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Day 232

Notes from the bunker

Tomorrow is Election Day. The polls say the path to victory for the incumbent president is a very steep one. But after 2016, no one trusts the polls, no matter how many articles explain how pollsters have adjusted their methods since then. (For the record, 2016’s predicted margins didn’t give me anywhere near the level of confidence in a Democratic win that everyone else seemed to have.) Anyway, anything other than a landslide Election Day victory in either direction will almost certainly make the days and weeks ahead miserable. This wouldn’t be the case if the President of the United States were setting expectations that the unprecedented level of voting by mail—necessitated by an ongoing public health crisis he has exacerbated at every turn—will make it unlikely that we’ll have a definitive result on Election Night. Instead, knowing that he may well have a lead in votes counted at the end of the day due to more Democrats voting by mail, he’s preemptively rejecting any prolonged process and continuing to baselessly insist that rampant voter fraud exists. His nakedly undemocratic ravings won’t sway election officials or credible news organizations, but his supporters are another story, and if a recent plot to kidnap the governor of Michigan is any indication, the potential for political violence is no mere paranoid fantasy. Maybe this is all overblown, and experts are right to be confident that a duly elected president will be sworn in on January 20th. But anxiety is high, and January 20th seems very distant. More than any other moment in my lifetime, the nation legitimately feels like a powder keg.

Having spent the previous 11+ years in Massachusetts and New York, this will be the first time I’ve voted in Pennsylvania since 2008. And there is a good chance this election will be decided by my home state. There has already been tension here in Philadelphia around unsanctioned “monitoring” of early voting sites, and both candidates have been feverishly crisscrossing the state in the campaign’s final days. Compounding that pressure is a fresh wave of unrest following the police killing of Walter Wallace, a Black West Philadelphia man whose mental health issues were already known to the Philly PD. Another National Guard occupation, another set of intermittent curfews, another round of hand waving from the police commissioner, saying, hey, most of us do a good job.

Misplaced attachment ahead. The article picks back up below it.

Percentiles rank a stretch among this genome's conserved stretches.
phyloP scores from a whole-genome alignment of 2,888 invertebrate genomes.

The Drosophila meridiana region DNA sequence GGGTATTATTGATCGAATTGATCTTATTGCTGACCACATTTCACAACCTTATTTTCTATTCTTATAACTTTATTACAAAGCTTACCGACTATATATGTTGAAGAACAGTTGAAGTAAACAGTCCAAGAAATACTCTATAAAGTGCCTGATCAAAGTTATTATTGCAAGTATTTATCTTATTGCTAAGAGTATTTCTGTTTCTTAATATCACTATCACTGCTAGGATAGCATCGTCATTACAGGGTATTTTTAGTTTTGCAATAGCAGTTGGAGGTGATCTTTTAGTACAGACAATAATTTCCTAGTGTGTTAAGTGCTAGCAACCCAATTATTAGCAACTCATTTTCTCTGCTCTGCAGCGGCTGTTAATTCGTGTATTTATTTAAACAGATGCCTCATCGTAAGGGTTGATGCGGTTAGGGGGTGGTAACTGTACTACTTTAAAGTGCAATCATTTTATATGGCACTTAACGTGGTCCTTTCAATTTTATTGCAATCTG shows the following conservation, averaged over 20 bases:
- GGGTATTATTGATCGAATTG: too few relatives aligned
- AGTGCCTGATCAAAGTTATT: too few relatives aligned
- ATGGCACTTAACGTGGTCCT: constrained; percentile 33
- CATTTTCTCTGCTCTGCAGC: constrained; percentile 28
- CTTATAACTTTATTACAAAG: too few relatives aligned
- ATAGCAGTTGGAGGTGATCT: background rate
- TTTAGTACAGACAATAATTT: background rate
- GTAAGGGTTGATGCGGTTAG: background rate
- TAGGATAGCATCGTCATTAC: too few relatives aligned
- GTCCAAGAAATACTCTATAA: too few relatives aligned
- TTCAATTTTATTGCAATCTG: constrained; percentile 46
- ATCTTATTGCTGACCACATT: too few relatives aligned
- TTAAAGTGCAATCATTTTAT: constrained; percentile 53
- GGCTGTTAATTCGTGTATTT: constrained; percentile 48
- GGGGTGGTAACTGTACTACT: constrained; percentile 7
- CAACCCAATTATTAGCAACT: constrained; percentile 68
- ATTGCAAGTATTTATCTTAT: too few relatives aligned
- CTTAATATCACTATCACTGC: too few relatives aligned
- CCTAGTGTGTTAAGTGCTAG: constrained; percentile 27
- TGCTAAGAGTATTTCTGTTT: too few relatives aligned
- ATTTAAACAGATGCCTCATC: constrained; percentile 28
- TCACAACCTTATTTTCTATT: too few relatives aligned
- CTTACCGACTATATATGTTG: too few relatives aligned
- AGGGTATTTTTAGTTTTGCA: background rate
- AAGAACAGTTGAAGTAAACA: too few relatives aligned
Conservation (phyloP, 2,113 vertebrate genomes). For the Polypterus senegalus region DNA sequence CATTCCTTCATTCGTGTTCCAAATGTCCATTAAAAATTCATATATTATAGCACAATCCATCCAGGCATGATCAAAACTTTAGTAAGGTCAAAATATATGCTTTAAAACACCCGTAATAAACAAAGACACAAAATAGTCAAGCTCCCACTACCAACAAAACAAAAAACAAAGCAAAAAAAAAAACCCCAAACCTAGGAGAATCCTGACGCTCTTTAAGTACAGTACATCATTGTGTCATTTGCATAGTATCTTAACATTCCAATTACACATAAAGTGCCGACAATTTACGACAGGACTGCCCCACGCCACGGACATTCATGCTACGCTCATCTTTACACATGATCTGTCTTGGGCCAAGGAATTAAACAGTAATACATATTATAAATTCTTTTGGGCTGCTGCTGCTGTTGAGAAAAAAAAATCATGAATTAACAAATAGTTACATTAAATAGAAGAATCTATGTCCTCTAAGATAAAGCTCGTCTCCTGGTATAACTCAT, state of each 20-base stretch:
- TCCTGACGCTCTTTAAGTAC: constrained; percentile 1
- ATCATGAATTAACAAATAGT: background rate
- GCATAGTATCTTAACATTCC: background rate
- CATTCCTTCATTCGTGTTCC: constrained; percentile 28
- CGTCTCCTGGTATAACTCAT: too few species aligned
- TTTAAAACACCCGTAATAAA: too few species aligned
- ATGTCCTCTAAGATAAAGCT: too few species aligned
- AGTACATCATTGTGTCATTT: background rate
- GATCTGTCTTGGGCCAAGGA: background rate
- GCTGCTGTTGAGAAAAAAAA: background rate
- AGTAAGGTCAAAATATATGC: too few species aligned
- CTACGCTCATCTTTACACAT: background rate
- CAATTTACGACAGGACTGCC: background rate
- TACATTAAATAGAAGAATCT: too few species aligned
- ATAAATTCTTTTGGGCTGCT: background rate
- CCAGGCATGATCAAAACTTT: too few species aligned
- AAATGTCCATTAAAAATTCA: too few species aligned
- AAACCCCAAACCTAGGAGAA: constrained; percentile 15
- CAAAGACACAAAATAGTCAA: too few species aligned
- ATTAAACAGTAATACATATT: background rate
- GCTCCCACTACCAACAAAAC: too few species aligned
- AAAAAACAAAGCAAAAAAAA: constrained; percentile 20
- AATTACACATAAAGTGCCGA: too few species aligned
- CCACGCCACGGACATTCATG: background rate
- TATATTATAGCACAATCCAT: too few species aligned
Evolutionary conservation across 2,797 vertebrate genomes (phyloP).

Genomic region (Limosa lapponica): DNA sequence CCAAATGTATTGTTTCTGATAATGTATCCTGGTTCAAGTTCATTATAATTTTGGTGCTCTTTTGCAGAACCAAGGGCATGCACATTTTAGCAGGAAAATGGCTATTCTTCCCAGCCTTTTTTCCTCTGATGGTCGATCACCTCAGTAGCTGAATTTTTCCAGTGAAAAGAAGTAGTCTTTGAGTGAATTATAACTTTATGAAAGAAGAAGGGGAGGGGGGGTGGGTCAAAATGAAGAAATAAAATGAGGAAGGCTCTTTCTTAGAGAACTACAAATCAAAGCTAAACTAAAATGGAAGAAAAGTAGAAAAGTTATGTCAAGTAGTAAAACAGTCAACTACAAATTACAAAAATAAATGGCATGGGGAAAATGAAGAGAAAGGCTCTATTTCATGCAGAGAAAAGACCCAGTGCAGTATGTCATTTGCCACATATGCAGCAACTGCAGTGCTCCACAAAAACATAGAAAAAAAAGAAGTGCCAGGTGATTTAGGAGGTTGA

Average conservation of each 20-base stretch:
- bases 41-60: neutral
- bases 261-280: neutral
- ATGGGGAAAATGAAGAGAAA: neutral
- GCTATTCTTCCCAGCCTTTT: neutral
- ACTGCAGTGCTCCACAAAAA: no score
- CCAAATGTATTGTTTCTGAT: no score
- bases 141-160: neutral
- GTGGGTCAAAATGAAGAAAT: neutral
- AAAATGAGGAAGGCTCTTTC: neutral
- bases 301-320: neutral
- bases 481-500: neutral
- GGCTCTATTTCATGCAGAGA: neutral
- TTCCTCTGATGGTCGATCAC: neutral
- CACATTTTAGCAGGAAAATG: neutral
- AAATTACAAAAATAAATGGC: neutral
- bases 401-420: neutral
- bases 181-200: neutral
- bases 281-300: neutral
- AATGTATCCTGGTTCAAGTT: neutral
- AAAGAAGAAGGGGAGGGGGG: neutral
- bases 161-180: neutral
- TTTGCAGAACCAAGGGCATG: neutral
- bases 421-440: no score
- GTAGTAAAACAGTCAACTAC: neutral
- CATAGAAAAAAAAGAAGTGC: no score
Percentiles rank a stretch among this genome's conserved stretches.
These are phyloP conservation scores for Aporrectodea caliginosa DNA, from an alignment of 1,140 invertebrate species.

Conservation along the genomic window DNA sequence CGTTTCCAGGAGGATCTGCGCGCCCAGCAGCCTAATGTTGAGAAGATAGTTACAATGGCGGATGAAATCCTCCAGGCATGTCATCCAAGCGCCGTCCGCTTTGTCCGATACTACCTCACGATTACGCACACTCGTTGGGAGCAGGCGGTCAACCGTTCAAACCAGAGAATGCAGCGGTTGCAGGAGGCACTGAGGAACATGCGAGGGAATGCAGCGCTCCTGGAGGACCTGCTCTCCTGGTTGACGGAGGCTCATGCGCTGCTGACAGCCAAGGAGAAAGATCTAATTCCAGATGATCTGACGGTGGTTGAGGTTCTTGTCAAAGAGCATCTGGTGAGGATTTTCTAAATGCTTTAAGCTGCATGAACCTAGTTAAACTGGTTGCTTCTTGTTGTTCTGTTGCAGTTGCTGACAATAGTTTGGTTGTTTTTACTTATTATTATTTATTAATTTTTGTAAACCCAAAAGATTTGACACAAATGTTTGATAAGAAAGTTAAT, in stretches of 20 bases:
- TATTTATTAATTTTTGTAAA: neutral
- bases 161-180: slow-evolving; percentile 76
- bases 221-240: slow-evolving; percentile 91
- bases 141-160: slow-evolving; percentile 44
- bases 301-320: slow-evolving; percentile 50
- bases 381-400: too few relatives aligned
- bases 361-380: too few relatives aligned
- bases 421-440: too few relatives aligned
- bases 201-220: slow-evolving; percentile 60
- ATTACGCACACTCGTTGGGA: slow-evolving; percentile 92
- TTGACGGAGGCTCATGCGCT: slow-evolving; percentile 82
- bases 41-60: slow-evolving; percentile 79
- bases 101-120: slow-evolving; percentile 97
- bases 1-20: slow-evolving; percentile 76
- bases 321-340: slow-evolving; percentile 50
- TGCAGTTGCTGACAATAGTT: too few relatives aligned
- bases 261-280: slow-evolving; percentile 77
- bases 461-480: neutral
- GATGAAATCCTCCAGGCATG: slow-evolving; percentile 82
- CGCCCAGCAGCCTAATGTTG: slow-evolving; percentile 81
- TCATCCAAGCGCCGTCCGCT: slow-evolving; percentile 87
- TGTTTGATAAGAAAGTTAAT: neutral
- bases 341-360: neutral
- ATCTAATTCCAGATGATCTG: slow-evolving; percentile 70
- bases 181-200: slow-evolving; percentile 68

Somehow there’s enough going on that it’s remarkably easy to forget that just one week ago, the Senate Republicans hijacked the Supreme Court in an act of breathtaking hypocrisy, filling a vacancy in an election year in precisely the manner they refused to do when a nominee was put forth by a Democratic president four years ago.

If you’re reading this at some point in a vastly improved future and it all sounds cartoonishly dystopian, I should mention that, after four years of eroding democratic norms and a White House steeped in groundbreaking levels of corruption and incompetence, you learn to live with the constant outrage and go about your business. It’s not complacency (at least I hope it’s not) and it’s not numbness, it’s just adaptation. Leah and I have been keeping sane lately by focusing on our biggest home-improvement project to date, two large sets of wall-mounted bookshelves. It’s been a long and sometimes painful learning process, but we’re excited to see the result taking shape. If we’re going to be confined for the foreseeable future by COVID-19 or curfews or some other calamity to come, at least this will be a nice place to do it.

But I’m hoping upon hope that the light at the end of this tunnel will make itself known soon, and that that process begins tomorrow.